I have always loved history! I enjoy learning about events of the past and historical fiction transports the reader back in time giving one a front row seat to the past. Authors spend countless hours researching documents, written text and sources from the time to paint as complete a picture as possible of the events of the day. The authors give voice to the characters of the past as they bring history to life in a way that non-fiction is unable to do. By giving dialogue to the characters of the past, the reader feels like they are witnessing the private life of Abe Lincoln as he struggles to govern a nation torn by Civil War, or the Lindberghs as they grapple with the kidnapping of their only child, or what life was like in a concentration camp in The Tattooist of Auschwitz. Here are some of my favorite historical fiction novels.
The Paris Wife by Paula McLain is about Ernest Hemingway’s relationship with his first wife Hadley, during the Jazz Age in Paris as he begins to write The Sun Also Rises. McLain also wrote Circling the Sun about female aviator Beryl Markham and her relationship with a safari hunter, Denys Finch Hatton and Karen Blixen, who wrote Out of Africa.
The Aviator’s Wife by Melanie Benjamin about Ann Morrow, the wife of Charles Lindbergh, is a moving tale about the adventures and tragedies the Lindberghs endured.
Fellow Wisconsinite, Jennifer Chiaverini, has written several historical fiction novels about Mary Todd Lincoln, her first book, Mrs. Lincoln’s Dressmaker, is a fascinating glimpse into the lives of the Lincolns during this volatile time in our nation’s history.
I have recently enjoyed Martha Hall Kelly’s books which include Lilac Girls and Lost Roses about the Ferriday women. Her first book, Lilac Girls, real-life heroine Caroline Ferriday finds herself compelled to help Polish girls held in German WWII concentration camps where cruel experiments are taking place. Through her courageous efforts the plight of these “Rabbit girls” was brought to the attention of the American public. In her second novel, Lost Roses, Hall follows the story of Eliza Ferriday, Caroline’s mother, during the events leading up to WWI. Eliza helped the Russian aristocrats who were forced to leave their homeland when the aristocracy was overthrown. She sold linens and lace to bring the Russian women over to America and gave them safe lodging in her home. Coming next from Martha Hall Kelly is Sunflower Sisters, due out April 2021, tells the story of Caroline’s grandmother, Georgeanne Woolsey and her involvement in helping a young slave girl during the Civil War. These books are fascinating glimpses into our nation’s history and how these three women from the same family helped generation after generation of people in need.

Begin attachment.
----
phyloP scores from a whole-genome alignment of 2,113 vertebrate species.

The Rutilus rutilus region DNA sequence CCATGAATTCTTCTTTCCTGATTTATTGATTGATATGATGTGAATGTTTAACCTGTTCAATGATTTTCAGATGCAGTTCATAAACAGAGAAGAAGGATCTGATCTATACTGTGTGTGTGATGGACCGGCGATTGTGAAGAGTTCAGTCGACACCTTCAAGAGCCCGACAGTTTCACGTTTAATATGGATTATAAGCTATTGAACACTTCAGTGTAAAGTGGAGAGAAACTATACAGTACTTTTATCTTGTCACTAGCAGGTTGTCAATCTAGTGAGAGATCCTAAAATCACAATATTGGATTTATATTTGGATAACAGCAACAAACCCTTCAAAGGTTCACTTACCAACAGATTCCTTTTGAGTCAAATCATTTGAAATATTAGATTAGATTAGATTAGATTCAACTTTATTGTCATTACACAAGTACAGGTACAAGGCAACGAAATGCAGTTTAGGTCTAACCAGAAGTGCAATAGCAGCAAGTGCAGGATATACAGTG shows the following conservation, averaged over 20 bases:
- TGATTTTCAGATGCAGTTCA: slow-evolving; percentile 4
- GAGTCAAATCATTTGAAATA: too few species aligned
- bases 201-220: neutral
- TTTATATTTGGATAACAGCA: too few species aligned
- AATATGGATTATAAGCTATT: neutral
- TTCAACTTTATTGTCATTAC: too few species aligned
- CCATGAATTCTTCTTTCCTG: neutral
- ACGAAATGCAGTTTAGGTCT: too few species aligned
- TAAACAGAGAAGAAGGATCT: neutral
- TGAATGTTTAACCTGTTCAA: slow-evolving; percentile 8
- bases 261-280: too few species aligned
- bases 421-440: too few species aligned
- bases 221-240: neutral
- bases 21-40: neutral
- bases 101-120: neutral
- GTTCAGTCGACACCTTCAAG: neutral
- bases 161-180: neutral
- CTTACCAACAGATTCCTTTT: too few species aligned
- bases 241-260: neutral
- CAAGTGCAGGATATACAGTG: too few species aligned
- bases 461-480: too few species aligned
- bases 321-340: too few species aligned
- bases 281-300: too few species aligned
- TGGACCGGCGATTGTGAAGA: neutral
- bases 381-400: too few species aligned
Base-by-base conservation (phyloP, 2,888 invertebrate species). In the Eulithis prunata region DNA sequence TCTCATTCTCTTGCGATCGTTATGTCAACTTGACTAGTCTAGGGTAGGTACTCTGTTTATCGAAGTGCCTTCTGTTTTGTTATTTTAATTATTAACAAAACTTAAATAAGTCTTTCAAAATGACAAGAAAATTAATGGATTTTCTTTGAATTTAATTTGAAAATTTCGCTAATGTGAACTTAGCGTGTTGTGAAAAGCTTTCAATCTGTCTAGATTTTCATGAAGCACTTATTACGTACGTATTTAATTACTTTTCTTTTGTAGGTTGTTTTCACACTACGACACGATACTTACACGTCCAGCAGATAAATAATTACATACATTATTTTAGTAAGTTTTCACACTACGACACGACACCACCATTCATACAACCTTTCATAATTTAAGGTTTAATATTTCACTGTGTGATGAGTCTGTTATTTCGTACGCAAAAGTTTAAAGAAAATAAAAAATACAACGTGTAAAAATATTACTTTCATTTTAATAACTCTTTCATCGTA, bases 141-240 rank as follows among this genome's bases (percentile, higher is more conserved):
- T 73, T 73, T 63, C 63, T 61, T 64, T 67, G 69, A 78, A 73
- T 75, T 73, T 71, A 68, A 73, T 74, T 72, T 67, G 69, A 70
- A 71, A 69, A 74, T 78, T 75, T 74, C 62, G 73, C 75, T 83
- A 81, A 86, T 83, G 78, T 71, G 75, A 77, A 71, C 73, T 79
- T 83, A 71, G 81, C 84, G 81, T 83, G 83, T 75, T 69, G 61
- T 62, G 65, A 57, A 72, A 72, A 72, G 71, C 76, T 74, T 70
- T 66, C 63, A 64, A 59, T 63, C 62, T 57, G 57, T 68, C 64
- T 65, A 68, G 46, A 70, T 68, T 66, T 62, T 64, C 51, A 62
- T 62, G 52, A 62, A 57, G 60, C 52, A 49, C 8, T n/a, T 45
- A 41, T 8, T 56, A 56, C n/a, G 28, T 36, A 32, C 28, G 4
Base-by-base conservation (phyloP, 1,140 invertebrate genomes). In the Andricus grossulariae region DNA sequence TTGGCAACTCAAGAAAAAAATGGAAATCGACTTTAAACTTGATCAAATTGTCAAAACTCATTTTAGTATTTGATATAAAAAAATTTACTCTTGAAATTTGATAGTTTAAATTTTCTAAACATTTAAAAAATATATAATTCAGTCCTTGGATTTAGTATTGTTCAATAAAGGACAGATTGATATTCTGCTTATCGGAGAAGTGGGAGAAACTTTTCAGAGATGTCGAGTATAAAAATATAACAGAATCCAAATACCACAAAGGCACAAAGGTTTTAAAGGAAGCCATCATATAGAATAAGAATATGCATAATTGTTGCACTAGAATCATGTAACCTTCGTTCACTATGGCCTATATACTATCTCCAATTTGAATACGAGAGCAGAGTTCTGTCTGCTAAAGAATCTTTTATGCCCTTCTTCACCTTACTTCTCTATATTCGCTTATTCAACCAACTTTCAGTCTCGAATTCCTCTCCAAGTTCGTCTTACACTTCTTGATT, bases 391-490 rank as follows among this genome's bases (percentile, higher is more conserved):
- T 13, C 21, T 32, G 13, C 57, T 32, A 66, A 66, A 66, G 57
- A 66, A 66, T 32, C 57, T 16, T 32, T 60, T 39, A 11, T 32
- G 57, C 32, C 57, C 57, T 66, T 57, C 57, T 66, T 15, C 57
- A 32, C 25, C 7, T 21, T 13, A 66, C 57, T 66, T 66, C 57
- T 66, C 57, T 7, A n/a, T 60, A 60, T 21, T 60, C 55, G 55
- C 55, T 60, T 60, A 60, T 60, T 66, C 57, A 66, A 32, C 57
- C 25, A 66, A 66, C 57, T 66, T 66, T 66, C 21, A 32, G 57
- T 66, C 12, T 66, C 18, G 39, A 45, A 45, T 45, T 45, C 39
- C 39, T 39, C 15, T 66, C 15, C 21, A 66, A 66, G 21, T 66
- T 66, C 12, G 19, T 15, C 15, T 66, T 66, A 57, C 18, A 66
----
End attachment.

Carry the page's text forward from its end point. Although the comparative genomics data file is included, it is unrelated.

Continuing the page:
I hope I have inspired you to read some historical fiction! The great thing about historical fiction is that once you finish reading the novel you can research the characters or events and learn even more about these interesting times in our history!
Back to blogs